Following her PhD on the films of Chantal Akerman, she lectured from 1994-2004 in Film Studies at Southampton Institute of Higher Education, UK. As well as leading the BA (Hons) in Film Studies and being made a Reader in Research (in 2001) she helped develop and then led the MA in Independent Film and Filmmaking.
Her research interests in Film are divided between historical studies and an engagement with Contemporary World Cinema. Her PhD on Chantal Akerman was an attempt to broaden the critical boundaries within which the director's films had been previously discussed, considering not only her status as a 'woman' and 'independent' filmmaker but also her identities as 'Belgian' and 'Jewish'. Aspects of this thesis have been published in various edited collections, and from it have grown projects around the contradictions of national cinema, independent practice and women filmmakers (see Bibliography for details).
Her recent research and publications have encompassed each of these areas. With Gillian Helfield she is co-editor of the collection: 'Representing the Rural: Space, Place and Identity in Films about the Land'. This book offers a critical introduction to issues raised by the many, varied films that take the land as their setting. The essays here consider the ways in which once the urban space is displaced by the rural, so our understanding of cinema's use of modernity, the national, post-colonialism and the post-modern is transformed.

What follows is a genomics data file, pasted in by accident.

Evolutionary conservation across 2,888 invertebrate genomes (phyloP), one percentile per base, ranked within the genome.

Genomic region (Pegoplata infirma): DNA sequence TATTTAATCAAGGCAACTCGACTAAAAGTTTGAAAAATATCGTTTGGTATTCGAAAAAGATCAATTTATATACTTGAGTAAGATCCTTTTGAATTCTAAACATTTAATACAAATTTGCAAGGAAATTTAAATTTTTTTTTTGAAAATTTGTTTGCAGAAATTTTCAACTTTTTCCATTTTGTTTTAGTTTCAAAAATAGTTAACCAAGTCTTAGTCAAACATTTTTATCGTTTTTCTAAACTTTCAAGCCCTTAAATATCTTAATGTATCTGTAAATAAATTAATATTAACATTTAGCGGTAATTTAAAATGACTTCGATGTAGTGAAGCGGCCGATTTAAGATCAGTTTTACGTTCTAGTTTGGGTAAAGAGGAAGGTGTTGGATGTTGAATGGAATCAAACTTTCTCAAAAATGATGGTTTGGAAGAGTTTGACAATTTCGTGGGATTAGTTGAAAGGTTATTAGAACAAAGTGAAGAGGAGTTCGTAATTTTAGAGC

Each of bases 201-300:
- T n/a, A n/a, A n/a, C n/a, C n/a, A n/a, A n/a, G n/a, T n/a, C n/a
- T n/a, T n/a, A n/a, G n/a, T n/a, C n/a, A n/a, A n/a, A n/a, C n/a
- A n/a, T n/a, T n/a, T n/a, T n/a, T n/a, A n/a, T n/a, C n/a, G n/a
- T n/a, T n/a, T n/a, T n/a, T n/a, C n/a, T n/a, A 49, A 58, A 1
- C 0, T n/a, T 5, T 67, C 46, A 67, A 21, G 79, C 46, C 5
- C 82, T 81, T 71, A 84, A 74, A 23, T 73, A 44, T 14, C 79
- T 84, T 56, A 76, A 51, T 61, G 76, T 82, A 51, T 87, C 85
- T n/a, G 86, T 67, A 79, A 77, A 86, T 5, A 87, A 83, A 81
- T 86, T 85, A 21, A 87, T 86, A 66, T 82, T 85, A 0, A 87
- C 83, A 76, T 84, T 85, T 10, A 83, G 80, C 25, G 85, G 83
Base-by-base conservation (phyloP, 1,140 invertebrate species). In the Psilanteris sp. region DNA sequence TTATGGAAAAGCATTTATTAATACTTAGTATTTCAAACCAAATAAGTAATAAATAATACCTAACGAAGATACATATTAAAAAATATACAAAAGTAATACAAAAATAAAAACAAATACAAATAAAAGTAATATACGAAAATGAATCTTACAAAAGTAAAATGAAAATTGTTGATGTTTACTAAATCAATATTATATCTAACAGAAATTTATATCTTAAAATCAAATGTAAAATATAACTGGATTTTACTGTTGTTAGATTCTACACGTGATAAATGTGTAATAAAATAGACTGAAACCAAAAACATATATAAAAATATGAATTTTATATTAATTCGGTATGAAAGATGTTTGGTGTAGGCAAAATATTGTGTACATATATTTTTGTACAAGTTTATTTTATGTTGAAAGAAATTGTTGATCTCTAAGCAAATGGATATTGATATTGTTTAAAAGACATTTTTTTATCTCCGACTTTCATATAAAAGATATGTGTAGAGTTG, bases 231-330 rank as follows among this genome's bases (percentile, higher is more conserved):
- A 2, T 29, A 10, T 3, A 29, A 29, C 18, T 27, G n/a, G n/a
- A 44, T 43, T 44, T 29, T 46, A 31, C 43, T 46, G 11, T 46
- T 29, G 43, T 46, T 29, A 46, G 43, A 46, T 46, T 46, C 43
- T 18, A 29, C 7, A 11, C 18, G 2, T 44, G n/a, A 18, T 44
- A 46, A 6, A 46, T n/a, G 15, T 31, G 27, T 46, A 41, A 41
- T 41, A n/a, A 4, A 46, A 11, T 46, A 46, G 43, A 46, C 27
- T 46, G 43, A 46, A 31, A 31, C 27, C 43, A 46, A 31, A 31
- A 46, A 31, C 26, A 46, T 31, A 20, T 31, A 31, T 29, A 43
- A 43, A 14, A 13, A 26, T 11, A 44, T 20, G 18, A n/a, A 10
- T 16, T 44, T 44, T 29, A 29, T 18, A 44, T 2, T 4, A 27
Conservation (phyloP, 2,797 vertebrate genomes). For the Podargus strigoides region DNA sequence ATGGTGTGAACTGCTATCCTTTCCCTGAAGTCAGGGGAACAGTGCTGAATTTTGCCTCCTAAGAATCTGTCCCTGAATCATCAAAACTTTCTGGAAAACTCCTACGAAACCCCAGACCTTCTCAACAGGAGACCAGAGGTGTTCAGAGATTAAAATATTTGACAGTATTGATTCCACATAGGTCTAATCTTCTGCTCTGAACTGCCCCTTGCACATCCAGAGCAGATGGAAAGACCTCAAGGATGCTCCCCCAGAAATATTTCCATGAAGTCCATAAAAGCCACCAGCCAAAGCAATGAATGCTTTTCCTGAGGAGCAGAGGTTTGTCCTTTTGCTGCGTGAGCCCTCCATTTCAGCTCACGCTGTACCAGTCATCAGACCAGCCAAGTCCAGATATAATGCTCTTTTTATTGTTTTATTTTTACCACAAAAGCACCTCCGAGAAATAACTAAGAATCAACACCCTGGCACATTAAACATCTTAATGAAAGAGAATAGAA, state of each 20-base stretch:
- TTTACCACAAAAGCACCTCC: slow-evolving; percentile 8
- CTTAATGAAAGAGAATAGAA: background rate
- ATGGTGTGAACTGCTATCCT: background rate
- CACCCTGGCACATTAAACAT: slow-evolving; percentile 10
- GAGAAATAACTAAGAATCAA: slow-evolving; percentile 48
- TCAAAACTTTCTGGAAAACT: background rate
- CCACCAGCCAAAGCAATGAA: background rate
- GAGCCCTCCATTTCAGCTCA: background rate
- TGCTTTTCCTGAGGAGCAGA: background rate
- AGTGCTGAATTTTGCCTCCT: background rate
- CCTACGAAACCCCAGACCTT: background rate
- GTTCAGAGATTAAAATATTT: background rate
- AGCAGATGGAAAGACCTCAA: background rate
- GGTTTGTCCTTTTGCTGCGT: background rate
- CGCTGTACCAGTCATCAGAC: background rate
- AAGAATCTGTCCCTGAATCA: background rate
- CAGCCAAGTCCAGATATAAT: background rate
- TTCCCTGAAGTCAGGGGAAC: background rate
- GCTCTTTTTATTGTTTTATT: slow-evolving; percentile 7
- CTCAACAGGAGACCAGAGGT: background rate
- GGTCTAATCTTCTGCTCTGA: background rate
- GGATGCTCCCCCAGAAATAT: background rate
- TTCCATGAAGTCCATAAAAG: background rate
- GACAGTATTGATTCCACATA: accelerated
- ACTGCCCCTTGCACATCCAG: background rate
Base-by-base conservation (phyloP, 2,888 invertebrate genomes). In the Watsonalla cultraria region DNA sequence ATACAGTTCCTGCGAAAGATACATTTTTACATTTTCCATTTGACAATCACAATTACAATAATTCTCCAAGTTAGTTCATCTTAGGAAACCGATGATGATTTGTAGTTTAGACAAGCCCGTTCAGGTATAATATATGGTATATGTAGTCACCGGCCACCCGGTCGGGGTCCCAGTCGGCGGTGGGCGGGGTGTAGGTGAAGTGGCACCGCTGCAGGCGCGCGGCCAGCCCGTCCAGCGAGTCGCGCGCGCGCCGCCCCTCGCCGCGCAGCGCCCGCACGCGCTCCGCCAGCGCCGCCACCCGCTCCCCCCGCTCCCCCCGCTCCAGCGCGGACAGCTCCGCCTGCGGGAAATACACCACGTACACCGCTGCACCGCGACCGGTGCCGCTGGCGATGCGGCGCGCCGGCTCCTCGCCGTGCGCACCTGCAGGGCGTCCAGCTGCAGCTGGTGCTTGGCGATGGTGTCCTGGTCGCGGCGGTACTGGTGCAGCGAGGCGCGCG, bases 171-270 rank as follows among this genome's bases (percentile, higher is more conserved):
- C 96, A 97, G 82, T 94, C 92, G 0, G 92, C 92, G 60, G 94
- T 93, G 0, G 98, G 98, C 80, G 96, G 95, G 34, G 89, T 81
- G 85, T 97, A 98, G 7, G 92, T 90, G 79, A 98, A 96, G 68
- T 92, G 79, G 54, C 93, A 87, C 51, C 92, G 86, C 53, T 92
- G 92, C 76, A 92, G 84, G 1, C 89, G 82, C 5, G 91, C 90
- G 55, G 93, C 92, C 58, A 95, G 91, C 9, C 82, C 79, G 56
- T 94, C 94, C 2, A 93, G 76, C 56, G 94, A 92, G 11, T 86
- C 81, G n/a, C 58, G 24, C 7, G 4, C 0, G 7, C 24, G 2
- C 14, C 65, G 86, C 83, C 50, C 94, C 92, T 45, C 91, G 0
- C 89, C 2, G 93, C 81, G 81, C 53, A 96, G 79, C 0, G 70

Her most recent book on British woman film-maker Sally Potter, published 2008, offers the first book length survey of a director who uses song, dance, performance and poetry to expand our experience of cinema beyond the audiovisual.
She was Screen correspondent for the 'Créteil Festival de films de femmes' from 1992 - 1998, (writing an annual review) and she has been part of the editorial advisory committee for the magazine Vertigo ( Vertigomagazine.co.uk ).
Current projects arise from her interest in the film-art axis of influence. This is a long term project on films made for and exhibited in the space of the gallery that explores how these films might challenge theorizations of narrative, time and spectatorship in both film studies and art theory.